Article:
Taylor & Francis Group
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Interpolating Population Distributions using Public-use Data: An Application to Income Segregation using American Community Survey Data

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posted on 2022-09-22, 20:40 authored by Matthew Simpson, Scott H. Holan, Christopher K. Wikle, Jonathan R. Bradley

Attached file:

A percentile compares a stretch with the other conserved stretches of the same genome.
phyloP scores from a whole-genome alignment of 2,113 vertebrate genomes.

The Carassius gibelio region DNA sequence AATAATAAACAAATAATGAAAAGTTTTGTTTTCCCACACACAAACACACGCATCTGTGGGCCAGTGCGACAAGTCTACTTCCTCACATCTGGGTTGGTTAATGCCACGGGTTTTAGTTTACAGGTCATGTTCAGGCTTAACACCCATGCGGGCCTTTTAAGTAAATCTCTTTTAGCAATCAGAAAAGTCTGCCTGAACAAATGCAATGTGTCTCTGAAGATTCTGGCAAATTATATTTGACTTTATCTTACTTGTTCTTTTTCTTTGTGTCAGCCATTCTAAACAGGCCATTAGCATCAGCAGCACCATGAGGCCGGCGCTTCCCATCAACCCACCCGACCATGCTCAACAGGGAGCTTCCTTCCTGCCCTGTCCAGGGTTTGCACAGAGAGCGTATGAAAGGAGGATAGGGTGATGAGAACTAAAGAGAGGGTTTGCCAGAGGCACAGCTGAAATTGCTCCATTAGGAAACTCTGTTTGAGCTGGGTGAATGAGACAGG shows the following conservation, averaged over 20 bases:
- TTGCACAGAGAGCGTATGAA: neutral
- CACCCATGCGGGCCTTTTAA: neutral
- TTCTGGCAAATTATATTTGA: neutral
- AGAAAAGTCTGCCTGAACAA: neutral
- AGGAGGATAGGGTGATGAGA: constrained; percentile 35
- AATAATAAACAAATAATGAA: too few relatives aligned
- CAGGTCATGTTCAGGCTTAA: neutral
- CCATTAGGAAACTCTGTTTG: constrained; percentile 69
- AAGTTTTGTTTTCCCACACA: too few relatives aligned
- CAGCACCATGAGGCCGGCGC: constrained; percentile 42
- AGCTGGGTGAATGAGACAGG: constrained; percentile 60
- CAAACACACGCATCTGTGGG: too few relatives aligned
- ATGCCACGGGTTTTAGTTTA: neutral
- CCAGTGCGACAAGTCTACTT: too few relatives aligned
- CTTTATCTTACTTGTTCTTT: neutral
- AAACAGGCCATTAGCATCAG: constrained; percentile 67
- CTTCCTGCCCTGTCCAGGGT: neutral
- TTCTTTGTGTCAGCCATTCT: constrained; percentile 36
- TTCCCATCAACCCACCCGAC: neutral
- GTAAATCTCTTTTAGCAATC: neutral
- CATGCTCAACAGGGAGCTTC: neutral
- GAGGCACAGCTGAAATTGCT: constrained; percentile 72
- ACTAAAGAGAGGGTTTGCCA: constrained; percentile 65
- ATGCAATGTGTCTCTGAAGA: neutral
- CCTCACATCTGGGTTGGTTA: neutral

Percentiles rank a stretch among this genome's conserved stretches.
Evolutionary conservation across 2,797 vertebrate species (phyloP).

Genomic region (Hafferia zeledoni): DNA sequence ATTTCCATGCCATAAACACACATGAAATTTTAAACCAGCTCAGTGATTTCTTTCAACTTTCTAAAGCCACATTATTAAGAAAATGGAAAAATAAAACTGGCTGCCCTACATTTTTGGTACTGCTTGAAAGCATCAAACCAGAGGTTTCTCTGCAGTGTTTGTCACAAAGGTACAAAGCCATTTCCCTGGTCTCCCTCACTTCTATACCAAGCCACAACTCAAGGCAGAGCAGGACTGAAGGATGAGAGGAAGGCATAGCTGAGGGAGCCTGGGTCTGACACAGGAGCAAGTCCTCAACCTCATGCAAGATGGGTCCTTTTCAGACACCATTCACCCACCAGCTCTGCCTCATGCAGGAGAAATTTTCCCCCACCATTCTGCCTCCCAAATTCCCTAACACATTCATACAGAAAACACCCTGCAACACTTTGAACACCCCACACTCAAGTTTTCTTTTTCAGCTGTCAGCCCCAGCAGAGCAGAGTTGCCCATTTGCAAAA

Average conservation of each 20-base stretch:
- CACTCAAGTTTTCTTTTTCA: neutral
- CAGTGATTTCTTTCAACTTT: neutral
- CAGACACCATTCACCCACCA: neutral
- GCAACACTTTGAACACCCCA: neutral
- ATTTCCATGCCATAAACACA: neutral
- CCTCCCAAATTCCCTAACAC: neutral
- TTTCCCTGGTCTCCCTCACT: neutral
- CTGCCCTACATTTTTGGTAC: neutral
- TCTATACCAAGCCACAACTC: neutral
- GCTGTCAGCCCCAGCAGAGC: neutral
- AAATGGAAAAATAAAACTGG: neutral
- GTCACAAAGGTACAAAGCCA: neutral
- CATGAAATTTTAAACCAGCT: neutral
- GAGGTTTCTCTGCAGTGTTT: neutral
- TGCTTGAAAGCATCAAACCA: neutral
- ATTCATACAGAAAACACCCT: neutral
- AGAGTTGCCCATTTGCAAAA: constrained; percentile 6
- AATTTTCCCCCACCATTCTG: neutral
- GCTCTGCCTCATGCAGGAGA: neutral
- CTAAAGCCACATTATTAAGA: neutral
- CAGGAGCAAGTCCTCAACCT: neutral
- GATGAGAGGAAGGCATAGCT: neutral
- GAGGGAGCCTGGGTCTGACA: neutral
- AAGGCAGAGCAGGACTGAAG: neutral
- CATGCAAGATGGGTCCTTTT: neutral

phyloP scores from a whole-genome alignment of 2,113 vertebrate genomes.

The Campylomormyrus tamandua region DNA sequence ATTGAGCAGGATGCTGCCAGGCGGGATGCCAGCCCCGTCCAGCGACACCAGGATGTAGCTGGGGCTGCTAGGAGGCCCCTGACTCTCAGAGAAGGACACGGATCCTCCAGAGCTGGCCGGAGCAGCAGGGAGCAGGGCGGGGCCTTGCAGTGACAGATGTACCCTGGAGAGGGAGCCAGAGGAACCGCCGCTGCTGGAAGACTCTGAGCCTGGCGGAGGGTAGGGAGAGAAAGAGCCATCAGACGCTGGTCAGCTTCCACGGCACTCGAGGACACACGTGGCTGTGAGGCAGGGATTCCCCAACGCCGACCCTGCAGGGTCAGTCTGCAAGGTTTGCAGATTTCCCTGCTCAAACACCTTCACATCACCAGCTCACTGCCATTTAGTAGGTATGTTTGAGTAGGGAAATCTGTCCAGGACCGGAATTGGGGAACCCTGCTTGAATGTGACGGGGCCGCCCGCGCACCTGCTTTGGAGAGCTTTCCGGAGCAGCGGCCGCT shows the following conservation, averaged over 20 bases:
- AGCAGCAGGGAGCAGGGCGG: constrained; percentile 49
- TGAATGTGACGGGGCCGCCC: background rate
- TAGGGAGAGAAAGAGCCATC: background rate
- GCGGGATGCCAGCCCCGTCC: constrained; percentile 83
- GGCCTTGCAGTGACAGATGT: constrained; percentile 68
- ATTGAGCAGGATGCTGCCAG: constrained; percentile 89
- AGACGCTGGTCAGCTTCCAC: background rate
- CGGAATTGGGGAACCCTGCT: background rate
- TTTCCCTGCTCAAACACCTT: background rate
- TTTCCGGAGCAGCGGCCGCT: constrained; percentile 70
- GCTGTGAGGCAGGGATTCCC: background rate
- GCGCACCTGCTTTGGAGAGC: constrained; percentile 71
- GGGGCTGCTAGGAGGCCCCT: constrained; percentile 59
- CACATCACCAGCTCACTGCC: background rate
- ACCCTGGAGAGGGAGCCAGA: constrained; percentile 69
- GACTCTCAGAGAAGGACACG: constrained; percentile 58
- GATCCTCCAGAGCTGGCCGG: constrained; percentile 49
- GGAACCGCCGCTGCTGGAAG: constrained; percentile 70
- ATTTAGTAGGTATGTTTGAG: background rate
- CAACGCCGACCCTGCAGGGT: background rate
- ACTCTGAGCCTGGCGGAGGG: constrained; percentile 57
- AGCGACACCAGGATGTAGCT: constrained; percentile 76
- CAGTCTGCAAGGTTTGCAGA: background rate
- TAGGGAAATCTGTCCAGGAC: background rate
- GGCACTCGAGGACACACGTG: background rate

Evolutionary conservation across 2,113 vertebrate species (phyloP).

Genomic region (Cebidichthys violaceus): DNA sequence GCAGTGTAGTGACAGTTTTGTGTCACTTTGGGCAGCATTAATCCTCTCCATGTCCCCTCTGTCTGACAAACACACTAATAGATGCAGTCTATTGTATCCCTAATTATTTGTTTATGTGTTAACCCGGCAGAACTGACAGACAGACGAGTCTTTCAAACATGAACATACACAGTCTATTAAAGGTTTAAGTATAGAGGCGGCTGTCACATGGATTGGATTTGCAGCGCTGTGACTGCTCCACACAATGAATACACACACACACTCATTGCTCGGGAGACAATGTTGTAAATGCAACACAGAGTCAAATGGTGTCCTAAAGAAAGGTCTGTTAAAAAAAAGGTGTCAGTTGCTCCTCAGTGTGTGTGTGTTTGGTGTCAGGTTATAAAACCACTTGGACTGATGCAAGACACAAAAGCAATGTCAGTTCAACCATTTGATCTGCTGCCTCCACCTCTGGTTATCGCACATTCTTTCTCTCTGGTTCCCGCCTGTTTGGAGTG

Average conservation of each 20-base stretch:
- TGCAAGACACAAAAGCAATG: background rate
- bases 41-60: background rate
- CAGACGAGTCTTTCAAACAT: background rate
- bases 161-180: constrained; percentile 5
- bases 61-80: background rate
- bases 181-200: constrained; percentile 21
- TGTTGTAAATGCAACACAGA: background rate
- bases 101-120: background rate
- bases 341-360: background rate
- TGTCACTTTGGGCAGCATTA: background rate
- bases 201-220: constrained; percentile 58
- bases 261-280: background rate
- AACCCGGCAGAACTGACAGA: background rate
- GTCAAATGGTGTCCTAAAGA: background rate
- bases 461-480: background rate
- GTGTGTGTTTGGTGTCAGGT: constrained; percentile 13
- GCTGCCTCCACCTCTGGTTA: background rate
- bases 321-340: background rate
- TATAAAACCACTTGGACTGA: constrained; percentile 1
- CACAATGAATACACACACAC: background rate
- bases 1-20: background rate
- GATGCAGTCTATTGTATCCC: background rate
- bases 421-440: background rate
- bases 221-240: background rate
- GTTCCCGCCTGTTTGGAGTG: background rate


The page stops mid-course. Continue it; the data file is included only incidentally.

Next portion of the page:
The presence of income inequality is an important problem to demographers, policy makers, economists, and social scientists. A causal link has been hypothesized between income inequality and income segregation, which measures how much households with similar incomes cluster. The information theory index is used to measure income segregation, however critics have suggested the divergence index instead. Motivated by this, we construct both indices using American Community Survey (ACS) estimates of features of the income distribution. Since the elimination of the decennial census long form, methods of computing these indices must be updated to interpolate ACS estimates and account for survey error. We propose a novel model-based method to do this which improves on previous approaches by using more types of estimates, and by providing uncertainty quantification. We apply this method to estimate U.S. census tract-level income distributions, and in turn use these to construct both income segregation indices. We find major differences between the two indices and find evidence that the information index underestimates the relationship between income inequality and income segregation. The literature suggests interventions designed to reduce income inequality by reducing income segregation, or vice versa, so using the information index implicitly understates the value of these interventions. Supplementary materials for this article, including a standardized description of the materials available for reproducing the work, are available as an online supplement.